'Chemical Ali' sentenced to death

Saddam aide gets fourth death sentence for gassing of Kurds in Halabja in 1988.

    Al-Majid was involved in a campaign in which
    182,000 Iraqi Kurds were killed [File:EPA]

    The Iraqi High Tribunal also sentenced three other Saddam aides, including the former defence minister, to 10 to 15 years in prison for the Halabja attack.

    In March 1988, Iraqi jets swooped over the village and sprayed it with a deadly mix of mustard gas and the nerve agents Tabun, Sarin and VX.

    Three-quarters of the victims in the five-hour assault were women and children. It is thought to have been the deadliest gas attack ever carried out against civilians.

    Operation Anfal

    Al-Majid, a cousin of Saddam, was nicknamed "Chemical Ali" for overseeing the gassing of Iraqi Kurds during the so-called Operation Anfal campaign, which culminated in 1988.

    About 182,000 Kurds were estimated to have been killed in gas and bomb attacks during the Anfal operation, while 4,000 villages were destroyed.

    The latest sentence comes 10 months after the same court handed down a death sentence to al-Majid for his involvement in the killing and displacement of Shia Muslims in 1999.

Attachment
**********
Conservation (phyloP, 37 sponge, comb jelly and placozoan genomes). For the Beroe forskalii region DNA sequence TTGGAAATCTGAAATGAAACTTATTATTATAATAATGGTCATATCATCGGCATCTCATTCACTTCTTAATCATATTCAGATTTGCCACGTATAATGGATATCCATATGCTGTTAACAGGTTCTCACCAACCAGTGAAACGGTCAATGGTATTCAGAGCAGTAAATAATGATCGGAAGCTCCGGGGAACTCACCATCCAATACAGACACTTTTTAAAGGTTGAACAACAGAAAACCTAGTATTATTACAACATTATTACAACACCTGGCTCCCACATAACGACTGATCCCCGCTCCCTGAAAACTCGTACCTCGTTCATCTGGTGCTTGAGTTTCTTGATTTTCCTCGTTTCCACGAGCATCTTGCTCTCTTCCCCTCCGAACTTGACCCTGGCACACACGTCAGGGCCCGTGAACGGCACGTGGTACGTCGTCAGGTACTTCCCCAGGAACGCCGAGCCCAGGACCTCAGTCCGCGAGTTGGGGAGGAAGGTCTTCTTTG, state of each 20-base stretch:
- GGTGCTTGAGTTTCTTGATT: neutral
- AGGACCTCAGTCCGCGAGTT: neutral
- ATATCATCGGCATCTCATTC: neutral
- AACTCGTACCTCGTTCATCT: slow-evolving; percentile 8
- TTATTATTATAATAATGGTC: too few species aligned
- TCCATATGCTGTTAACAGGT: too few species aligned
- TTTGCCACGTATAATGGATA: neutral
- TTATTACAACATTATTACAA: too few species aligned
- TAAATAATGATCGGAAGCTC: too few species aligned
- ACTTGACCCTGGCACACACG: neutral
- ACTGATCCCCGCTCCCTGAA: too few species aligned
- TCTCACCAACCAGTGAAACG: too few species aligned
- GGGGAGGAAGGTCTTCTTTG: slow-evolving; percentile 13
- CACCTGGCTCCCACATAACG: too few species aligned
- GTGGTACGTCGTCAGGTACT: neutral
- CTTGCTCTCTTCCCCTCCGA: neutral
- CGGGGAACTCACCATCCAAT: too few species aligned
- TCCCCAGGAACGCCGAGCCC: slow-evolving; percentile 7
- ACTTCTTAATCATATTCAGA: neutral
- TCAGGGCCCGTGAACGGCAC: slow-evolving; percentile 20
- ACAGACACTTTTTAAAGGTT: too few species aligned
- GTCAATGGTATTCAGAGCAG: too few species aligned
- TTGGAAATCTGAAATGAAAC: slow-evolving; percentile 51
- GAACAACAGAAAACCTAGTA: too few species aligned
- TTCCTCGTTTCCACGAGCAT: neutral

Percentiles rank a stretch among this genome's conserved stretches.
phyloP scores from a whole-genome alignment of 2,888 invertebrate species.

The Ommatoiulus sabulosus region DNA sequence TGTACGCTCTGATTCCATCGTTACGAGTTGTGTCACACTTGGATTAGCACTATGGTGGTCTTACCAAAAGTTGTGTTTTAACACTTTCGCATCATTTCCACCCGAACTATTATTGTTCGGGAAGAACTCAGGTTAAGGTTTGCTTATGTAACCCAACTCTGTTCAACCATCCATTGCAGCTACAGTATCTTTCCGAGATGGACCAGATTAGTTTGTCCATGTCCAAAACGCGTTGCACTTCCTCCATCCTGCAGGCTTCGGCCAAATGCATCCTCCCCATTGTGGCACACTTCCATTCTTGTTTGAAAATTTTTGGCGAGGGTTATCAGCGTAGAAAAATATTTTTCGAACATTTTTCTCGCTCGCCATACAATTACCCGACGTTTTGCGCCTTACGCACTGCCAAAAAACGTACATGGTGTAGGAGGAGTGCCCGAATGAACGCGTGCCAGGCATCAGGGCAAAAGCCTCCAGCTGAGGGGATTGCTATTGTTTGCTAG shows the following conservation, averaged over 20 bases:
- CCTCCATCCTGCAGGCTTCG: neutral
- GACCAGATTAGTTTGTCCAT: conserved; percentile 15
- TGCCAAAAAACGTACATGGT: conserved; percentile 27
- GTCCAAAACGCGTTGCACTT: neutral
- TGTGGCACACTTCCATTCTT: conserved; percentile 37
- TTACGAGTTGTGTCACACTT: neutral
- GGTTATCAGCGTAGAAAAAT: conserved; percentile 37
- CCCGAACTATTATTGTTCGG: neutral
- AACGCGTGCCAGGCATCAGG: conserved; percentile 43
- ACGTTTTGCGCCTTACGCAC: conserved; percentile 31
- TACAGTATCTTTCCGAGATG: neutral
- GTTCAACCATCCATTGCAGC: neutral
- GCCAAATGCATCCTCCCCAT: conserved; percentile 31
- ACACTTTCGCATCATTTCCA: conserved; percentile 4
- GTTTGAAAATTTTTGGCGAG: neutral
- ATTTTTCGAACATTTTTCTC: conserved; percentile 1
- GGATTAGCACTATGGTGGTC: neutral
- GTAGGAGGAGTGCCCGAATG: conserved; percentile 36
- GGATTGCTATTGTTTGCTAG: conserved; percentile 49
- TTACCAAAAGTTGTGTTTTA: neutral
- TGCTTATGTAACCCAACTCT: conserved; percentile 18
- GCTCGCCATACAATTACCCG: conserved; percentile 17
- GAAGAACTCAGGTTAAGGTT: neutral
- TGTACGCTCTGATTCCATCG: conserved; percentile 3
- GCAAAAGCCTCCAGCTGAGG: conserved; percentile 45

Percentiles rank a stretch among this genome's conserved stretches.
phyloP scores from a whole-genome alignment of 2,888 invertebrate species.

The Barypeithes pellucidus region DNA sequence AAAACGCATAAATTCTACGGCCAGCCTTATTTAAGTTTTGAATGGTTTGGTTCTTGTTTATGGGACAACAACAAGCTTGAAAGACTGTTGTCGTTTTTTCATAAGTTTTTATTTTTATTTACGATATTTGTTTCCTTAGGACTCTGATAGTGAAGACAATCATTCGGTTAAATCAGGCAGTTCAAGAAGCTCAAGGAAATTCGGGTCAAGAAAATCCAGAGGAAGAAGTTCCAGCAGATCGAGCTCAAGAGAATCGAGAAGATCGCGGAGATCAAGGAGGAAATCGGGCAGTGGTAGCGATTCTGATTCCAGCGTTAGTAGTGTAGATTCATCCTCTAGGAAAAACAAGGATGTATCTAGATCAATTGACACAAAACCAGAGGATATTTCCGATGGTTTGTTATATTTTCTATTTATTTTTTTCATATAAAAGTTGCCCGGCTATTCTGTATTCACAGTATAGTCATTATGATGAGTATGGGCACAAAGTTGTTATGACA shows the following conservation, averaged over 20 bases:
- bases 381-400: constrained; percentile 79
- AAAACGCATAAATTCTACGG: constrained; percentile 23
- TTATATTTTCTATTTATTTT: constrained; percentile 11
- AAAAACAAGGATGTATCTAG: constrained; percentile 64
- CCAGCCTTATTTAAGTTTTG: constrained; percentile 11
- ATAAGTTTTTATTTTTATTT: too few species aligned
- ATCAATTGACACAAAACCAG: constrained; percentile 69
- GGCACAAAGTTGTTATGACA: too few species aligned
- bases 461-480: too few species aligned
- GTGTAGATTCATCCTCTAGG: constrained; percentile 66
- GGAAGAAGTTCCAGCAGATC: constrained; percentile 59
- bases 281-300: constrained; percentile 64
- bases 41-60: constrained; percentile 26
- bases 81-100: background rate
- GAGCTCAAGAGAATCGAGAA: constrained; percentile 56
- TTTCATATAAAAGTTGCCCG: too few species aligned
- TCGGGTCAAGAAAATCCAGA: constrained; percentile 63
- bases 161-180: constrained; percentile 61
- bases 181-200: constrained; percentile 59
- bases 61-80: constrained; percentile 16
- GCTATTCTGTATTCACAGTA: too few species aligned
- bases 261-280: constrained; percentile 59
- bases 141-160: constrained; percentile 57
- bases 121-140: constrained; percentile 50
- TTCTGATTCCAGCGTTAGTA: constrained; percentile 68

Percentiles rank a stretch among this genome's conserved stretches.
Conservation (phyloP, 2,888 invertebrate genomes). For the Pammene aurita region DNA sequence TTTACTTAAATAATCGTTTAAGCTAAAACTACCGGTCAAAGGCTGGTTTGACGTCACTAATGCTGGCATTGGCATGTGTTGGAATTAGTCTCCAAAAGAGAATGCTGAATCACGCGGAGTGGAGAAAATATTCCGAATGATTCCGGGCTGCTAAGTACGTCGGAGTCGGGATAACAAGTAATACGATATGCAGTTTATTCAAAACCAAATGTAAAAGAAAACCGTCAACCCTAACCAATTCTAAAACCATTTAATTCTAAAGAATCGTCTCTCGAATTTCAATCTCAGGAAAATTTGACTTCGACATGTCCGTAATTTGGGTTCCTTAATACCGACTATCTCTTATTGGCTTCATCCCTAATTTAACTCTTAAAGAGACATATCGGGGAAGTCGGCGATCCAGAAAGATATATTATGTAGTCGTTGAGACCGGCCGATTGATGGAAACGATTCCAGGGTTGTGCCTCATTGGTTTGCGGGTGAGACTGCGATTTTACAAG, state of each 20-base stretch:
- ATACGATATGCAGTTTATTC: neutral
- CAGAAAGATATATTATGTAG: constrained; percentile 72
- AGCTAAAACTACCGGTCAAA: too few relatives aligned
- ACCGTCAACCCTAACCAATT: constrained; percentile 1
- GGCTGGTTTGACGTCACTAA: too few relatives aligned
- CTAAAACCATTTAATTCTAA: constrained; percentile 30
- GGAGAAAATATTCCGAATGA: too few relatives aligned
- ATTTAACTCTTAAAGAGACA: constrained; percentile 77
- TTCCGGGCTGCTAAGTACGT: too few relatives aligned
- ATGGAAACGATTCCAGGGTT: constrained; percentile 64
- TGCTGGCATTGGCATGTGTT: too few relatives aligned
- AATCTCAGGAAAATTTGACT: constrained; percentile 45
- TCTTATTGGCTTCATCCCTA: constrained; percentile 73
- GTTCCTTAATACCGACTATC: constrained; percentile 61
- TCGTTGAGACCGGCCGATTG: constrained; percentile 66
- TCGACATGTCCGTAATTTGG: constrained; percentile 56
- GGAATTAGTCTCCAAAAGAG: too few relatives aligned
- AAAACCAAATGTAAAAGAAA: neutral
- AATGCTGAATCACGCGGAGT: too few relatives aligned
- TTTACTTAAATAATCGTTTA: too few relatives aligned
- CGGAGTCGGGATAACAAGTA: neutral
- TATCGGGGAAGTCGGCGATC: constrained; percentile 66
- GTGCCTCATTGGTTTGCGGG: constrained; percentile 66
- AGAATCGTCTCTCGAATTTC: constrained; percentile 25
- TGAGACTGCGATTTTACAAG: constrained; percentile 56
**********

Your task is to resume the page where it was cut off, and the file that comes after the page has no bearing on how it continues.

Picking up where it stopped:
He had already received death sentences for crushing a Shia revolt soon after the 1991 Gulf War and for his role in the Anfal campaign.

    His execution has been delayed by legal disputes over his conviction.

    Al-Majid was captured in August 2003, five months after US-led forces invaded Iraq and ousted Saddam.

    SOURCE: Agencies


    YOU MIGHT ALSO LIKE

    Interactive: Take a tour through divided Jerusalem

    Interactive: Take a tour through divided Jerusalem

    Take a tour through East and West Jerusalem to see the difference in quality of life for Israelis and Palestinians.

    Stories from the sex trade

    Stories from the sex trade

    Dutch sex workers, pimps and johns share their stories.

    Inside the world of India's booming fertility industry

    Inside the world of India's booming fertility industry

    As the stigma associated with being childless persists, some elderly women in India risk it all to become mothers.